Keeping Your Feet on the Road
We are quickly approaching the Amway River Bank Run! It is hard to believe that the race is only about a month away. You have been putting in a lot of time and training, so keep your feet on the road and your eyes on the finish line. (read more)
The Bane of Many Runners: The Iliotibial Band
We have been seeing many runners in clinic and at training runs who are experiencing lateral thigh and leg pain. So now seems like a good time to address the topic of iliotibial band friction syndrome (ITBS). (read more)
Painful Yet Treatable: The Infamous Runner’s Knee
Knee pain is one of the most prevalent complaints of pain among runners. There are many diagnoses and reasons for a runner to have knee pain, but the most common diagnosis is patellofemoral pain syndrome, also known as PFPS or “runner’s knee.” (read more)
Wanted: Pain-Free Feet and Ankles
The foot and ankle have more than 26 bones and 100 muscles, tendons and ligaments. Problems may develop due to the complexity, resulting in pain and putting limits on your activity and training. (read more)
The Weather Can Be Delightful, not Frightful
Running in the cold offers many challenges, including ice, snow, windchill and, here in Michigan, diminished daylight and sunshine. But don’t let the change in seasons stop you from running. As you head out into the winter wonderland, here are a few tips to keep you safe and successful.(read more)
Running: Starting with the Basics
The first Amway River Bank Run training run at the David D. Hunting YMCA in downtown Grand Rapids takes place on December 1. I am sure we will see many familiar faces there, but there will also be others who have decided to train for their first race. (read more)
Shorten Your Stride to Decrease Injuries
I see many runners in my clinic who have sustained overuse injuries. Their questions almost always boil down to how much rest and rehabilitation they need to recover from the injury and return to running.(read more)
Running or Walking to a Healthier You
Many of you have been running or walking as exercise for years; others may have just started, and still others are likely thinking about initiating an exercise program. Whether you are a seasoned runner/walker or a beginner, there are many benefits for both your physical and mental health. (read more)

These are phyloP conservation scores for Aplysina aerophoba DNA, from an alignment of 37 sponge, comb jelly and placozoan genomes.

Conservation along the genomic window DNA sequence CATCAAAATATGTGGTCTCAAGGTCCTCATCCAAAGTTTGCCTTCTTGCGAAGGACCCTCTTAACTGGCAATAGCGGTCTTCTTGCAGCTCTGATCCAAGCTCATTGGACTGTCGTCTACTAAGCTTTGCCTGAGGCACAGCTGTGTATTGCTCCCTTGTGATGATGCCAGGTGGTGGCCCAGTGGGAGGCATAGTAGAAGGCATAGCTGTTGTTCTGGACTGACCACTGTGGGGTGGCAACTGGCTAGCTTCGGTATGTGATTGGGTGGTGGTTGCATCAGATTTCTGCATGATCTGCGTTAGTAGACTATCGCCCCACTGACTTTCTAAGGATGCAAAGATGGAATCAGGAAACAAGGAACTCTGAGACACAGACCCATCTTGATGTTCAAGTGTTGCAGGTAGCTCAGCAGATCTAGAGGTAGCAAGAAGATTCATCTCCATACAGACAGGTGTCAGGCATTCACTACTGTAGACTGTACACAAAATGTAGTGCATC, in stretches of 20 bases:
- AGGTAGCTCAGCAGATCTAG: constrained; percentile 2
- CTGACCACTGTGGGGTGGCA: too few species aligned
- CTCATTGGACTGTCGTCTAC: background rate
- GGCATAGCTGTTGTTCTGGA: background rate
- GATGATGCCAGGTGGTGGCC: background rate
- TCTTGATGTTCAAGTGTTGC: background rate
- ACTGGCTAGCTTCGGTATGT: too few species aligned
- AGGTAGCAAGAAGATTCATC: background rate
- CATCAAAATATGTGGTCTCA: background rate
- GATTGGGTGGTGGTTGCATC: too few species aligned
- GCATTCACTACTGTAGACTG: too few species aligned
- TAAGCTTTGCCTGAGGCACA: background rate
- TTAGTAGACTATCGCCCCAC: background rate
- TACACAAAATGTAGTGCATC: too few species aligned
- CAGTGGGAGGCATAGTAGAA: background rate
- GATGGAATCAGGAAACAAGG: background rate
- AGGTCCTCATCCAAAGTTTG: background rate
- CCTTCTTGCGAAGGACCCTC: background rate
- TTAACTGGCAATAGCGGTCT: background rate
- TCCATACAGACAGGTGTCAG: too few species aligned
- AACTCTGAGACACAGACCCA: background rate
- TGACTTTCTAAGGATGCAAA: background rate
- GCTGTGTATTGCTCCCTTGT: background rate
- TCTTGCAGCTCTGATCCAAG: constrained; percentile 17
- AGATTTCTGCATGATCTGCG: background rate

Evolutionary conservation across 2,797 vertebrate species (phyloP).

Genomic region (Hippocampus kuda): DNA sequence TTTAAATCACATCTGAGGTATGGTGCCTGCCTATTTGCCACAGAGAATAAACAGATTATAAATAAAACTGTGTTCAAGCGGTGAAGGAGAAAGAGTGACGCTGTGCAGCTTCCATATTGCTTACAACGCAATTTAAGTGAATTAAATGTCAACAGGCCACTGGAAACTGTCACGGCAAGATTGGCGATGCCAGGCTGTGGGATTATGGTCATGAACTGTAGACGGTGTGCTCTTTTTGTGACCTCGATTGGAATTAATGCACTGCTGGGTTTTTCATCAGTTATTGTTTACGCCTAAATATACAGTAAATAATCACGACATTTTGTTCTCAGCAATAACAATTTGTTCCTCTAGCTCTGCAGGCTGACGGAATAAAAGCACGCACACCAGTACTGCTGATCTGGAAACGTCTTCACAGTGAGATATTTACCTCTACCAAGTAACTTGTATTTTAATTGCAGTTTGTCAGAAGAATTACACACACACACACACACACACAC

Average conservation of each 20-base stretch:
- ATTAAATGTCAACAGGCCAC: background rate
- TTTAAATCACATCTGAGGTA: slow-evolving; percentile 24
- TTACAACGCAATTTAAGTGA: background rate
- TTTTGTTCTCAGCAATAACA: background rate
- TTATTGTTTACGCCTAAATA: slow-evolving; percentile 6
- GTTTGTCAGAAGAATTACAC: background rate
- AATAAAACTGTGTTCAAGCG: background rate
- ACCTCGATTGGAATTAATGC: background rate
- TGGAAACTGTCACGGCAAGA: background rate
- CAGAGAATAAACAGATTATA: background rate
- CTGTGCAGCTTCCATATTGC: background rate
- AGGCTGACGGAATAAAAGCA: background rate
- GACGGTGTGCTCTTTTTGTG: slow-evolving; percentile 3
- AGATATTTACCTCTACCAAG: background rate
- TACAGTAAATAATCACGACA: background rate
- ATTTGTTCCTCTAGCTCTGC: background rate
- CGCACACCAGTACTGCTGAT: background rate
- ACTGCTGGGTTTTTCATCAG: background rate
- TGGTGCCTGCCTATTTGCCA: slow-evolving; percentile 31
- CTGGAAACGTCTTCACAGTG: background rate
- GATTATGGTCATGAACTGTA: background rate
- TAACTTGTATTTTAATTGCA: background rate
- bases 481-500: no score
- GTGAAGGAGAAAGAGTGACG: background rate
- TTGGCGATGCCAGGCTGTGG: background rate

More Than Just Running: Yoga and Pilates
Running is great form of exercise. In addition to its many health benefits, running offers stress relief after a long day at work or a challenging day with the kids. However, running may not be all you need in your exercise routine (read more)
Watch out for the summer heat!
Congratulations to all of you who participated in the 5/3 River Bank Run! Training and competing in this iconic Grand Rapids event is an impressive accomplishment. (read more)
Hydration: A Key to Success
Water. The human body is 55-65 percent water. We consume water on a daily basis and in many forms. Sometimes we drink a lot and sometimes we may not consume as much as we need. (read more)
Ready, Set, Go!
I am excited about race day, but I would not be surprised if many participants are feeling a combination of excitement and nervousness. There will be thousands of people descending upon downtown Grand Rapids to participate in the 5K, 10K and 25K events as well as the 25K wheelchair and handcycle races. (read more)
The Countdown is on...
Race day is just over a month away! If you are following your training plan, you should be well into your race preparation. Despite the fact that the forecast is calling for rain and snow showers the next few weeks, it is important to not deviate from your plan.(read more)
A Strong Finish Requires Proper Nutrition
As race day nears, we get a lot of questions on diet. Based on recommendations from the American College of Sports Medicine, I would like to outline some basic nutritional starting points and recommendations on both type and timing of your nutrient intake.(read more)
Shin Pain: When Should You Worry?
There is a lot more to running than just putting one foot in front of the other. In a normal running gait, a multitude of muscles, joints, tendons and ligaments work together to provide a fluid movement. But sometimes mechanical changes can cause injury and contribute to pain.(read more)